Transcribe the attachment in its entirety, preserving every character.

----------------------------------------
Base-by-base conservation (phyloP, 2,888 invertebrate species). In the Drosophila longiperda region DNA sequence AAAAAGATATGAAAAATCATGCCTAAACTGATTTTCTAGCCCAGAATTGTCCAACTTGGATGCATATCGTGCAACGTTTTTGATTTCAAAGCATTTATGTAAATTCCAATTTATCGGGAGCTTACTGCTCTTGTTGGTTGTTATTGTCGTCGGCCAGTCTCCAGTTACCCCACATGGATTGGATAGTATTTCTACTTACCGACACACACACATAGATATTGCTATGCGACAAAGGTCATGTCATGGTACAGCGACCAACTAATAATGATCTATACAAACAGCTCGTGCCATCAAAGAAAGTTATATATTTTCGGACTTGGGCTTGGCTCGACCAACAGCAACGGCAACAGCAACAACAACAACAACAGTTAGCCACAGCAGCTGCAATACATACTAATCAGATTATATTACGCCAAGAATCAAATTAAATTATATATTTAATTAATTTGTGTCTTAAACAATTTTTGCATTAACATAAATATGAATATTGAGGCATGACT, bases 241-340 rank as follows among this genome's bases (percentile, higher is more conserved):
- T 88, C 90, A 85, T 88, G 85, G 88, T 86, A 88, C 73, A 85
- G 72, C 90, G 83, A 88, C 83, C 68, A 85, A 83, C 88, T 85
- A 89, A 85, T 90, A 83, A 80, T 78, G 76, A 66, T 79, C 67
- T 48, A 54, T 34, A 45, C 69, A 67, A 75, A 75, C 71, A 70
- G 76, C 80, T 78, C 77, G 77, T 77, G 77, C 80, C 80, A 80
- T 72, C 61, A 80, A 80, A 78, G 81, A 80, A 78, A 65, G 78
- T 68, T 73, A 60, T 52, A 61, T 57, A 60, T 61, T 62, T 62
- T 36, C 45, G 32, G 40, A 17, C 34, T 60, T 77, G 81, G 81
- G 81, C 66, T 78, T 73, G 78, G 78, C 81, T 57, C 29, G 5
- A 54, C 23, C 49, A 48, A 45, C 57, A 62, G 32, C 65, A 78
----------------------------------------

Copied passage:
Base-by-base conservation (phyloP, 2,888 invertebrate species). In the Drosophila longiperda region DNA sequence AAAAAGATATGAAAAATCATGCCTAAACTGATTTTCTAGCCCAGAATTGTCCAACTTGGATGCATATCGTGCAACGTTTTTGATTTCAAAGCATTTATGTAAATTCCAATTTATCGGGAGCTTACTGCTCTTGTTGGTTGTTATTGTCGTCGGCCAGTCTCCAGTTACCCCACATGGATTGGATAGTATTTCTACTTACCGACACACACACATAGATATTGCTATGCGACAAAGGTCATGTCATGGTACAGCGACCAACTAATAATGATCTATACAAACAGCTCGTGCCATCAAAGAAAGTTATATATTTTCGGACTTGGGCTTGGCTCGACCAACAGCAACGGCAACAGCAACAACAACAACAACAGTTAGCCACAGCAGCTGCAATACATACTAATCAGATTATATTACGCCAAGAATCAAATTAAATTATATATTTAATTAATTTGTGTCTTAAACAATTTTTGCATTAACATAAATATGAATATTGAGGCATGACT, bases 241-340 rank as follows among this genome's bases (percentile, higher is more conserved):
- T 88, C 90, A 85, T 88, G 85, G 88, T 86, A 88, C 73, A 85
- G 72, C 90, G 83, A 88, C 83, C 68, A 85, A 83, C 88, T 85
- A 89, A 85, T 90, A 83, A 80, T 78, G 76, A 66, T 79, C 67
- T 48, A 54, T 34, A 45, C 69, A 67, A 75, A 75, C 71, A 70
- G 76, C 80, T 78, C 77, G 77, T 77, G 77, C 80, C 80, A 80
- T 72, C 61, A 80, A 80, A 78, G 81, A 80, A 78, A 65, G 78
- T 68, T 73, A 60, T 52, A 61, T 57, A 60, T 61, T 62, T 62
- T 36, C 45, G 32, G 40, A 17, C 34, T 60, T 77, G 81, G 81
- G 81, C 66, T 78, T 73, G 78, G 78, C 81, T 57, C 29, G 5
- A 54, C 23, C 49, A 48, A 45, C 57, A 62, G 32, C 65, A 78